I was greeted at Hanoi airport by hoardes of taxi drivers all wanting to charge me a lot more than it cost to get into the city. Luckily I had the know-how that airport shuttle buses went to and fro for a tenth of the price. Now I thought Thai drivers were pretty bad, but I'm pretty convinced that Vietnamese taxi drivers don't even have lessons, I think they're just made to sit in a parking lot and see how many times they can honk the horn in one minute. I have never heard so much unneccesary honking in my life, literally at every moving (and stationary) vehicle in every direction. Headache inducing or what!?
Ended up getting into town late in the evening, avoided all the motorbike taxis and took off on foot to find a place to stay. Stumbled across the Khao San of Hanoi within ten minutes. The Backpacker's Hostel was full but at the end of the road I found a little hotel in heaven. For seven quid a night I got a palacial room, big comfy double bed, satellite tv, bath, hot water, paintings on the wall, free internet (and as I discovered the day I checked out, free breakfast), so my plans to stay one night and then check into the hostel the next morning (6 quid a night for dorm and shared bathroom) quickly faded. The guy who worked there was also a real gem, same age as me, I helped him compose emails to his much older girlfriend in Japan.
The first night I ate noodle soup (Pho, one of Vietnam's well-known dishes) on a street corner. I'm used to eating street food in Thailand but this was a whole new experience; the entire pavement was crammed with tiny tables and chairs which should only really belong in nurseries. My knees wouldn't fit under the miniature table so I had to semi-crouch on the pavement whilst eating. Despite my overwhelming tiredness I stayed up late watching rubbish on tv, well it's the first time I'd watched one (at least in English) for months.
One of the main things I noticed about Hanoi, aside from the incessant beeping and risking my life every time a road needed crossing, was pyjamas. Yes, pyjamas. I swear every single woman was wearing them, and they can't get away with calling them twin sets because some were most definately of a woolly variety with teddy bears and stars. Obviously I'm massive p.j. fan and would love nothing more to wear them all day... but in the privacy of my own home, not at work, not walking around the busy smoky streets of the city, not to serve noodle soup to strangers. I tried to reason why this might be but came up with nothing. Answers on a postcard.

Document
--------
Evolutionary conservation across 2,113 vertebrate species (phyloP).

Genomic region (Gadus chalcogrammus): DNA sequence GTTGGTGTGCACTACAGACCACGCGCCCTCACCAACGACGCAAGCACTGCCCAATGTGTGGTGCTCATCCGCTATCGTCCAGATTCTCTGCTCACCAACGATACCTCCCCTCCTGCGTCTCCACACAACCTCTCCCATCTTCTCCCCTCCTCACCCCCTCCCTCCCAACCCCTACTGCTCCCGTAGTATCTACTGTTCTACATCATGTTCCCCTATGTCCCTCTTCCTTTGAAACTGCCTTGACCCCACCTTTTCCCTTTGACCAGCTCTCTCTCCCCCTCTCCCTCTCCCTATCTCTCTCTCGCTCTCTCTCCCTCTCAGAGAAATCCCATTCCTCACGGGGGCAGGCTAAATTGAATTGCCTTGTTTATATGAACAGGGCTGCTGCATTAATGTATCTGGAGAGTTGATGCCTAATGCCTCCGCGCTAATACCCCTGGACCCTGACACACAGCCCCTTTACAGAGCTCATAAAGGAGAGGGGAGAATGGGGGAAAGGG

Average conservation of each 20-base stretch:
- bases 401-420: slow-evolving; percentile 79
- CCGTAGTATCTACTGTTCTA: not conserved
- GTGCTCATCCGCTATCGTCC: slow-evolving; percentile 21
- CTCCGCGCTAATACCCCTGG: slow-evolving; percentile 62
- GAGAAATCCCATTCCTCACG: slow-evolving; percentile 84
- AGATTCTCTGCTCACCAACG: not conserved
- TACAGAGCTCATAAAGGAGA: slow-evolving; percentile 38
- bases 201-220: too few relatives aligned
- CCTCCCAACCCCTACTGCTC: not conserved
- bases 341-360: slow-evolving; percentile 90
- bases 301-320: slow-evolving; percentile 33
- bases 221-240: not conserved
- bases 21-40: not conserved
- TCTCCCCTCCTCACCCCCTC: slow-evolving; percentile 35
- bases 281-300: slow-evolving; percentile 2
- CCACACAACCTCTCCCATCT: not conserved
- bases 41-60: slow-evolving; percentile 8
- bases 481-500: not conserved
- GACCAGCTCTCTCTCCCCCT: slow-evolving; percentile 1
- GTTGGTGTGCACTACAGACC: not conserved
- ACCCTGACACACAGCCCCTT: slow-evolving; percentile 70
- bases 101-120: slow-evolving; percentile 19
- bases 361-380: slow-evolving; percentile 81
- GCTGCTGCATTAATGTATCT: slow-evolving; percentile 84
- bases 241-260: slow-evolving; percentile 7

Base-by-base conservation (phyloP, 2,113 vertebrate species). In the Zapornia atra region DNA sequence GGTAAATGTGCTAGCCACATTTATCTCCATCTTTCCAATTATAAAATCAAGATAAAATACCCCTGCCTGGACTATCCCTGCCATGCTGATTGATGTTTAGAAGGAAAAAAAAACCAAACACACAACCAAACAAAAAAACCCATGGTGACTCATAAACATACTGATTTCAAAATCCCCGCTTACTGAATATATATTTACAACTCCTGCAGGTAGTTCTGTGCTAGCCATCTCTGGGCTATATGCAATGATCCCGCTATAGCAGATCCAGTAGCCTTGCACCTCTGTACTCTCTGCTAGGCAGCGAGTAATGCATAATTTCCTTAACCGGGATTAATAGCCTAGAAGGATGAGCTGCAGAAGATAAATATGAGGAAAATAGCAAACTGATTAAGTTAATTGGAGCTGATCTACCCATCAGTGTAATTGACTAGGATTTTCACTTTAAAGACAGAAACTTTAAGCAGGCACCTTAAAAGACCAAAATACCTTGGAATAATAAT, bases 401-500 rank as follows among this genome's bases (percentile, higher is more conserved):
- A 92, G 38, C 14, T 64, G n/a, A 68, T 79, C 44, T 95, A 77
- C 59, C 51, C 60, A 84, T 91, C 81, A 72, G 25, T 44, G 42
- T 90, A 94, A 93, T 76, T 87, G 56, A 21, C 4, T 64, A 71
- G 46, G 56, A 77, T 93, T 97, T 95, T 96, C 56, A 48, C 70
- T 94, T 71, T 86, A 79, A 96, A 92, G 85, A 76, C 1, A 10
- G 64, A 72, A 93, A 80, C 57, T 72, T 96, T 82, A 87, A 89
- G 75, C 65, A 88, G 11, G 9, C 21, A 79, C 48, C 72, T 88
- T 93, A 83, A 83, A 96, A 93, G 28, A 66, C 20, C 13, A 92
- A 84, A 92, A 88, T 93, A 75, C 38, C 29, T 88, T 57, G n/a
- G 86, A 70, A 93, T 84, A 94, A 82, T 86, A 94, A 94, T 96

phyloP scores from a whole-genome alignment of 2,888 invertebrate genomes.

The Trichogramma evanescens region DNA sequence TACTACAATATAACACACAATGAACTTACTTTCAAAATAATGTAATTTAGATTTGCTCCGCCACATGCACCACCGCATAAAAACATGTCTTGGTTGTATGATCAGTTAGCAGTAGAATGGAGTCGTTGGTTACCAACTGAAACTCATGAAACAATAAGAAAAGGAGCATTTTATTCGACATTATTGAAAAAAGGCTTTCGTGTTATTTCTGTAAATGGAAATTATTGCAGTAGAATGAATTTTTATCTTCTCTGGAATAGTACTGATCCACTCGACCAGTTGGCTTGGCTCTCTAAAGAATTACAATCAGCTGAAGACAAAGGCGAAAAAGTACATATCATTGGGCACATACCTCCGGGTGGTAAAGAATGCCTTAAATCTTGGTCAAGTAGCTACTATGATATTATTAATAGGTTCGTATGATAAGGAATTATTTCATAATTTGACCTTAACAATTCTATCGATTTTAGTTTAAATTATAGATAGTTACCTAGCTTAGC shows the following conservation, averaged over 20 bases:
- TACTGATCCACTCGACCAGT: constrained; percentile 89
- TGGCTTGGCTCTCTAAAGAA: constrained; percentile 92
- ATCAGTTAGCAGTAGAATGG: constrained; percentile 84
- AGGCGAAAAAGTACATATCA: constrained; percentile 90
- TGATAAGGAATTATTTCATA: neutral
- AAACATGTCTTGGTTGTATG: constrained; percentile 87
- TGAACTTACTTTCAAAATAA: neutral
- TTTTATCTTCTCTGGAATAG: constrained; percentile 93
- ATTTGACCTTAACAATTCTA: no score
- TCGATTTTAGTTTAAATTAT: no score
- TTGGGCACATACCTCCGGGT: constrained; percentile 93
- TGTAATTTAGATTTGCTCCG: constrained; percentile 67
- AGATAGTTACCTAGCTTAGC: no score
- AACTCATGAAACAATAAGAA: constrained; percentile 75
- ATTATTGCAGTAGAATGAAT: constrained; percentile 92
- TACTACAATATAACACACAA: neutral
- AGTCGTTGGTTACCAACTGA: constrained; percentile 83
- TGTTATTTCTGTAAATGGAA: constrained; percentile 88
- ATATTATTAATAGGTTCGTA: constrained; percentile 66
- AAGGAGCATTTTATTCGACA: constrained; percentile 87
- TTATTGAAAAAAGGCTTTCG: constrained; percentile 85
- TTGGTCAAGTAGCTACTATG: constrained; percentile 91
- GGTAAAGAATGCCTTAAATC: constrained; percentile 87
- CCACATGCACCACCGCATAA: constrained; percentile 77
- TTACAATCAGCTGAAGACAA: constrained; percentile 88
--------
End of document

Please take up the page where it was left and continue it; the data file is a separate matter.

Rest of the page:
Had a lazy first day wandering around the city, taking in the very few sights, getting lost up the many many sidestreets, and returning to the comfort of my lovely room when there were random downpours. When the rain stopped I ventured out for a baguette and booked myself onto an overnight Halong Bay trip with the backpacker's hostel for the Friday/Saturday, and was informed it was mostly boys going, oh poor me.
In the evening I went for a drinks with... wait for it... my mum's cousin's son Dominic, who's been living in Hanoi for yonks, and his mateys. Whilst waiting on the crossroads where we'd arranged to meet him I bumped into a girl I'd met on my teacher training orientation last October, and again on Ko Samet in the wee small hours back in February, who's now doing teacher training in Hanoi... small teacher world! Had a fab time with Dom and Co, got a crash course in Vietnamese and the local cuisine, and tried two of the local beers. I do sometimes wonder if I really am just doing a beer tour of Asia. Ended up having a very late night and had to wake up the poor guy at my hotel who slept on a mattress in the foyer to let me in, felt sooo guilty!!
Hunted down a camera shop Dom recommended and got myself sorted out with a second-hand camera, then went on a snap happy jolly around the city. Decided after the previous days laziness I should do something cultural so booked myself a fourth-row seat at the water puppet show. It was interesting to say the least. Obviously didn't understand a word of it and the music sounded more like a dozen cats being strangled simulataneously, and to be honest the puppets were a little bit on the scary side, but it was good to see once.
I added to my culturalness that evening by meeting up with Dom and everyone at a backstreet cinema. I was maybe a little too excited when I learned that there was free popcorn. We watched a documentary about WW2 from 1938. Obviously a serious and emotive topic, and we probably shouldn't have found some bits as funny as we did, but the narrator was hilarious. I also found it particularly amusing when an image flashed up of the front page of a newpaper declaring the war was over in big bold letters, and then directly underneath an article about a farmer dying after an incident with a tractor! Afterwards we went up an alley and I tried a new Vietnamese noddle soup dish and gave iced tea another chance. The next day I had to get up bright and early for Halong Bay, although I still stayed up til gone 1am watching a crappy movie, why oh why!??